U.S. prosecutors have turned price-fixing probes into a source of billions of dollars in criminal fines over the past decade.
Now they’re fighting to protect their turf.
The threat comes from an appeals court ruling the Justice Department says undermines U.S. policing of overseas cartels. The department is pushing the court to undo a victory by foreign companies over mobile-phone maker Motorola Mobility, which claims it was forced by a conspiracy to overpay for liquid crystal display panels.
“It could be crippling,” Richard Brunell, general counsel for the American Antitrust Institute, said of the decision. “It would severely undercut anti-cartel enforcement.”
Cartel investigations with overseas tentacles have targeted industries including autoparts, air transportation and LCDs. The Justice Department obtained $1 billion in criminal antitrust fines in fiscal year 2013, up from $107 million in fiscal 2003, according to the department, providing a growing stream of funds for crime victims.
“There is more to come,” antitrust chief Bill Baer said in a speech in January.
Then the U.S. Court of Appeals in Chicago ruled in March that American antitrust laws can’t reach foreign price-fixing that has only an “indirect effect” on domestic commerce. The decision dismissed claims by Motorola Mobility stemming from about $5 billion in LCD screens purchased from foreign manufacturers. Motorola Mobility’s parent, Google Inc., agreed to sell the company to Lenovo Group Ltd. earlier this year.
The court said if price-fixing did occur, it hurt Motorola’s foreign subsidiaries, not the U.S. parent company, and if the countries where those units operate don’t have or don’t enforce antitrust laws, that’s a risk Motorola assumed by doing business there.
Extending the reach of U.S. antitrust laws could create “friction” with other countries and interfere with their ability to independently regulate commerce within their borders, the panel said.
After the ruling, the Justice Department and the Federal Trade Commission, which weren’t involved in the Motorola Mobility lawsuit, jumped in to ask the appeals court to reverse itself.
The decision is “likely to constrain the government’s ability to effectively prosecute cartels that substantially and intentionally harm U.S. commerce and consumers,” they said in a filing in April.
Companies prosecuted by the U.S. in LCD price-fixing probes include Seoul, South Korea-based LG Display Co. (034220), Osaka, Japan-based Sharp Corp. (6753) and Hsinchu, Taiwan-based AU Optronics Corp. The investigation has led to about $1.4 billion in fines, according to the department.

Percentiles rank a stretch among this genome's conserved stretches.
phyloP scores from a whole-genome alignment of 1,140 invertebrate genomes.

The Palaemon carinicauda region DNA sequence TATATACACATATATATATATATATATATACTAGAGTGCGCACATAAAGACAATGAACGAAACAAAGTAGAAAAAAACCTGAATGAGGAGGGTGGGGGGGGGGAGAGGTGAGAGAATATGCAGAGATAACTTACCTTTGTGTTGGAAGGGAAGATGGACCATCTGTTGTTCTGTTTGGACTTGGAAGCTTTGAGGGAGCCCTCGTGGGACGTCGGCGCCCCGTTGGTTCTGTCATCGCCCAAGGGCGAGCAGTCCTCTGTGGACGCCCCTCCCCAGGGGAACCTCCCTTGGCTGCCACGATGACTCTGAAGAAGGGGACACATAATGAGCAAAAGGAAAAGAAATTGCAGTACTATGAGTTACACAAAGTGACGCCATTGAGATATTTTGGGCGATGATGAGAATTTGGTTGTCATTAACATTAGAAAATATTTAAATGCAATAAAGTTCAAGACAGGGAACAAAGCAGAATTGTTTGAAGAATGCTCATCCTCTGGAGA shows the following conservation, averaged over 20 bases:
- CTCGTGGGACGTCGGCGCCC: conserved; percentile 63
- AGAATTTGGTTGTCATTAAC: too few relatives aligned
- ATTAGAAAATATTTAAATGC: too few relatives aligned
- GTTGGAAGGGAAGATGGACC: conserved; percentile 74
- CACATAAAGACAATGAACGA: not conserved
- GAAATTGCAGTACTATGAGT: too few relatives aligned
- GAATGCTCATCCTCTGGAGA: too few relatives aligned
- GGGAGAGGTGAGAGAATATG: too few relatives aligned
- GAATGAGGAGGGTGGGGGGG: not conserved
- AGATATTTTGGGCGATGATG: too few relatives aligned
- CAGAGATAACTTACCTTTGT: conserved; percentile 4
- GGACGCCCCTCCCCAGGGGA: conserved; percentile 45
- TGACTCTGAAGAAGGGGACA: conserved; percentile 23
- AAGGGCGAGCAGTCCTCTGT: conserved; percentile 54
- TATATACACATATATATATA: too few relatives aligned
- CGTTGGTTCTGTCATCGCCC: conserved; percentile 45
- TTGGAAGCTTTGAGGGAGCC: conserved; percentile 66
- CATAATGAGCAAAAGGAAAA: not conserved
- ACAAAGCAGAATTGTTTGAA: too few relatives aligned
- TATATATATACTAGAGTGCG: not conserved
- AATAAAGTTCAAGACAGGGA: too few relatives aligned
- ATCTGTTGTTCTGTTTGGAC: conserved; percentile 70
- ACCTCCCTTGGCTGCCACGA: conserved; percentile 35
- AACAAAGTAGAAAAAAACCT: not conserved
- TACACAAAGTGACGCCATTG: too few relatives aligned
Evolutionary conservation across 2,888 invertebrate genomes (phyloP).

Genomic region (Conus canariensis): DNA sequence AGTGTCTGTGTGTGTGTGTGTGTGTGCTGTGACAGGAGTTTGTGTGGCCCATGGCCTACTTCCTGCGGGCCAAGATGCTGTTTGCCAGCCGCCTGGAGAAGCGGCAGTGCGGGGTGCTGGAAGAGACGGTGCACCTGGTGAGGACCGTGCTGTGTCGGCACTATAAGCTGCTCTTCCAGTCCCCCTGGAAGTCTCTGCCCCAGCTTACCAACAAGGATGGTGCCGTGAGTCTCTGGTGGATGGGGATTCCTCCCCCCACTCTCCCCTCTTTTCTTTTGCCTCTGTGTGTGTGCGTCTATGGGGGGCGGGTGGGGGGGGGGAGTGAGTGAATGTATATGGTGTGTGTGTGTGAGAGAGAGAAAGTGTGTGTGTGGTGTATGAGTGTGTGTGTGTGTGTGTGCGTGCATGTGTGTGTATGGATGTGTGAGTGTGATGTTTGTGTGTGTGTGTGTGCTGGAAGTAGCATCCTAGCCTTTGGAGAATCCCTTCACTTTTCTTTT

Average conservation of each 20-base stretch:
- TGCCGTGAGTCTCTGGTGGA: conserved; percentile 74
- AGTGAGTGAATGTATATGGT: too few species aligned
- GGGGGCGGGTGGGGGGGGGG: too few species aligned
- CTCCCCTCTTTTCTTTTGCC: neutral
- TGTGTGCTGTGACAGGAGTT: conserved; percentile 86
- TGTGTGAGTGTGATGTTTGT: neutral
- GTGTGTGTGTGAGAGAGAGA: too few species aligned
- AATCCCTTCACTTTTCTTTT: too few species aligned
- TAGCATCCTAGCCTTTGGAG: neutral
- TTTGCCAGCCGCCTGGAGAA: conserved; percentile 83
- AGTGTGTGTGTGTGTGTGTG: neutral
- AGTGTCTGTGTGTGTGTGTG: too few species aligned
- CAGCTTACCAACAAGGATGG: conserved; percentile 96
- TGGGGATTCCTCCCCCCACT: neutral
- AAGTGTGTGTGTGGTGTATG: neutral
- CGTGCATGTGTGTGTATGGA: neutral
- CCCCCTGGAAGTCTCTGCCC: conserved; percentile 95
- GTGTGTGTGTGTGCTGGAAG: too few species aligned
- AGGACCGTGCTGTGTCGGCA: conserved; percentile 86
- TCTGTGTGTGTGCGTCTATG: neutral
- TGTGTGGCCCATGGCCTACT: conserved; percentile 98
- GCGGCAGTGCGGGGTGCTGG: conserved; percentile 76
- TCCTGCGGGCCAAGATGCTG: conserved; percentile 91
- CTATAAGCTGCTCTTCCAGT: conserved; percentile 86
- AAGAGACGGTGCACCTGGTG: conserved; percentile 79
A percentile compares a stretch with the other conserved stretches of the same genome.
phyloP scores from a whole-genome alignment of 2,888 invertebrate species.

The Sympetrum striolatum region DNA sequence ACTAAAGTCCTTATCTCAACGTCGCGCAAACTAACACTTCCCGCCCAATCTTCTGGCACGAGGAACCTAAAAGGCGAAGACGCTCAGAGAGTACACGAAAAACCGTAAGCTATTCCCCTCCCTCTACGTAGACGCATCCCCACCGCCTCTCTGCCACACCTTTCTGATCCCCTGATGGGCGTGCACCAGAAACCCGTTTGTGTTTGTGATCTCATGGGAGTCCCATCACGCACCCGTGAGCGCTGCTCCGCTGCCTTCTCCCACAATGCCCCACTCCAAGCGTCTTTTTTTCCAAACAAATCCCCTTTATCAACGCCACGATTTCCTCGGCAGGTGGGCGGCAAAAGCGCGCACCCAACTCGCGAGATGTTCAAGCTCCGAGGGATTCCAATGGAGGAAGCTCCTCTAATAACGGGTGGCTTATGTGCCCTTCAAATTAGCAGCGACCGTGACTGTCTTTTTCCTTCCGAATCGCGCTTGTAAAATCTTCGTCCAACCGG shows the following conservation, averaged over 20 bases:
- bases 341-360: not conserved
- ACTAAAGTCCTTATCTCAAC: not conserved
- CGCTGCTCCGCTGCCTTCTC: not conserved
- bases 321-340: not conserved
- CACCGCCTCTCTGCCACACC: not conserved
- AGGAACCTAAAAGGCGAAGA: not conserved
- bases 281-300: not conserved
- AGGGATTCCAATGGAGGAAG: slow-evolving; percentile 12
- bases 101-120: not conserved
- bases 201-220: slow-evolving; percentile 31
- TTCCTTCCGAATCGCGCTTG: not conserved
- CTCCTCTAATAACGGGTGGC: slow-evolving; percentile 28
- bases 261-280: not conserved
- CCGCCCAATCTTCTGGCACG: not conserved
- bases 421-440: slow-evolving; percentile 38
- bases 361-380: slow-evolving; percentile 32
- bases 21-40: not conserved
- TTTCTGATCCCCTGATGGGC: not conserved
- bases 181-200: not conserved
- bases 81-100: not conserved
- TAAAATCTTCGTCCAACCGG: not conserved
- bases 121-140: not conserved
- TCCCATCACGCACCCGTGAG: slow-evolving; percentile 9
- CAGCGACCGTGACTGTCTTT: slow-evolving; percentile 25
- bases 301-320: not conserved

“They are very protective of their turf,” Edward Schwartz, an antitrust lawyer at Steptoe & Johnson in Washington, said about the Justice Department. “Cartel enforcement is their number one priority, and any decision that even has the potential to cut their extraterritorial jurisdiction is going to cause them concern.”
Motorola Mobility sued manufacturers over LCD displays that were sold to its foreign subsidiaries and incorporated into products that were then shipped to the U.S., according to court documents. The appeals court upheld dismissal of those claims because the effect of the conspiracy on the price of the final product was indirect, it said.
The Justice Department disagrees, saying in its filing that the “natural and probable consequence” of increasing the price of a “critical and substantial component” like LCD panels is to raise the price of mobile phones. The department said there is evidence that the overcharges were passed on to U.S. consumers.
Lawyers for Sharp, AU Optronics, Samsung Electronics Co., and LG Display, which are named as defendants in the Motorola Mobility lawsuit, couldn’t be reached for comment or declined to comment on the Justice Department’s filing.
The ruling opens the doors to foreign cartels to shield themselves from U.S. law by selling to a third party instead of directly into the U.S., said Robert Connolly, a lawyer at GeyerGorey LLP and a former prosecutor with the Justice Department’s antitrust division.
“People can fix prices and then use a middleman,” he said. “From an American consumer point of view, there’s really no difference.”
The Justice Department and the American Antitrust Institute, a Washington-based non-profit that advocates for antitrust enforcement, are asking for a rehearing before the full appeals court panel. The court has asked the U.S. Commerce and State departments to weigh in.
The appeals court decision has potentially “grave consequences” for U.S. businesses and consumers, the antitrust institute said.
“We’re worried because cartels cost U.S. consumers billions of dollars,” Brunell said, “and they’re significantly underdeterred already.”
The case is Motorola Mobility LLC v. AU Optronics Corp. (AUO:US), 14-8003, U.S. Court of Appeals for the Seventh Circuit (Chicago).
To contact the reporter on this story: David McLaughlin in Washington at email@example.com
To contact the editors responsible for this story: Sara Forden at firstname.lastname@example.org Fred Strasser, Peter Blumberg